Police, prosecutors, defense attorneys, and judges often use language that a layperson or the general public doesn’t understand. Sometimes, the vernacular becomes popular enough to be used in television dramas about crime like Law and Order, NCIS, or CSI. Some of these slang terms are pot (marijuana), B and E (breaking and entering), DUI (driving while under the influence), vic (victim), and perp (perpetrator).
However, sometimes the terms first have their origins in television and transform to slang in the real world. One of these odd terms is “smurfing.” Smurfing is a verb in criminal-law jargon meaning several different persons involved in a methamphetamine cook who are going out into the retail community and purchasing the ingredients necessary to manufacture methamphetamine.
On the Smurfs cartoon, all the little blue smurf creatures go out into the forest to collect their roots and berries. They then return to the smurf village to add their foragings into Papa Smurf’s cooking pot for one big stew. Just like the cartoon smurfs, meth cooks often solicit several persons to go out into the community and return with the ingredients for the methamphetamine cook. This strategy is used because it is much more difficult for law enforcement to realize that the products are being purchased for a methamphetamine cook if several different persons are doing the purchasing at several different locations.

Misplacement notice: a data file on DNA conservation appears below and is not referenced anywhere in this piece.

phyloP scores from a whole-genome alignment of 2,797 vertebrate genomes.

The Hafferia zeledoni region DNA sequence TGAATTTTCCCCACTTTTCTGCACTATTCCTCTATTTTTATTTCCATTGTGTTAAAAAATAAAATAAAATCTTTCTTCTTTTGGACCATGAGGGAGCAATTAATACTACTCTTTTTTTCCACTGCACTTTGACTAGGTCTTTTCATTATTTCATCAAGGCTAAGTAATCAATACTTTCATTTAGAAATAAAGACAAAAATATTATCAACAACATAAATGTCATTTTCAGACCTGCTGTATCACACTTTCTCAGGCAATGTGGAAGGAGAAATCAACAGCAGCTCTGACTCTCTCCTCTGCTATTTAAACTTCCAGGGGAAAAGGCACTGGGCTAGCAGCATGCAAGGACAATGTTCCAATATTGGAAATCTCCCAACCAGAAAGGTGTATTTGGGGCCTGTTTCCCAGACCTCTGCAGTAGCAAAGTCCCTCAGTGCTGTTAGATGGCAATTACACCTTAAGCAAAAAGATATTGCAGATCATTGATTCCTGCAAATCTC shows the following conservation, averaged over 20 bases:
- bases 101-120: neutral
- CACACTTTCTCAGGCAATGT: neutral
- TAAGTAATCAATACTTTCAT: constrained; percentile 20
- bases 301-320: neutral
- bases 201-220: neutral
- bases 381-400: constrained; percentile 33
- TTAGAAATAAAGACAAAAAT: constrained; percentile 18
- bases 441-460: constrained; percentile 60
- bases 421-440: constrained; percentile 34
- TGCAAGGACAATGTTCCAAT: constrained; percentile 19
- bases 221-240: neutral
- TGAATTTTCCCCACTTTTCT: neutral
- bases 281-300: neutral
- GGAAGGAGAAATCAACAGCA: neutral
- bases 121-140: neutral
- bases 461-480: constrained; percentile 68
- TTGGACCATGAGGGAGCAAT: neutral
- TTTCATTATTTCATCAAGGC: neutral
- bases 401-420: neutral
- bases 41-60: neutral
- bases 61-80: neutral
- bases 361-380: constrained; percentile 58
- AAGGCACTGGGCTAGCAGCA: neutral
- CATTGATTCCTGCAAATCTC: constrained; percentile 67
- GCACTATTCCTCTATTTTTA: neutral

So, if one person purchases ingredients necessary for manufacturing methamphetamine, including iodized salt, coffee filters, matches, fertilizer sticks, lantern fuel, lithium batteries, and pseudoephedrine cold medicine, then it’s very easy for store personnel and police to realize that the products are being purchased for a methamphetamine cook. However, if each of these items is purchased singly in different locations by different people, it is much more difficult for police to intercept the methamphetamine manufacturing operation.
When police receive a tip that a methamphetamine cook or smurfing operation is underway, police will sit in their police cars outside pharmacies and watch persons entering and leaving the store. In fact, police can watch a pseudoephedrine purchase in almost real time on their laptops in their police cars. As soon as the pseudoephedrine is purchased in the store, the information gets transmitted to the National Precursor Log Exchange database. Police can then match that information from the sale on their laptop computers with license plate information when the purchaser exits the store and enters a vehicle. Oftentimes, police will then conduct a traffic stop in an effort to investigate and obtain information about the meth cook or the smurfing from the individuals being surveilled.
On January 1, 2015, in an effort to crack down on smurfing, Governor Snyder signed a law making it illegal in Michigan to solicit a person to purchase or acquire ephedrine or pseudoephedrine for use in a methamphetamine manufacturing operation. MCL 333.7340c. Merely asking a person to do so has a penalty of up to 10 years in prison. MCL 333.7340c(2).
Of course, it’s also illegal for a person to enter a criminal conspiracy for the purpose of manufacturing methamphetamine. So, the purchase of items other than medication, like coffee filters, lantern fuel, and lithium batteries, at the behest of a meth cook for the purpose of manufacturing methamphetamine can expose both the meth cook and the smurfer to conspiracy to manufacture methamphetamine charges, which carries a penalty of up to 20 years in prison. MCL 333.7401(2)(b)(1).
If the meth cook and the smurfer are involved in obtaining both medicine and other ingredients intended for manufacturing methamphetamine, the meth cook could be convicted of both crimes.
Jeffrey M. Schroder, Esq.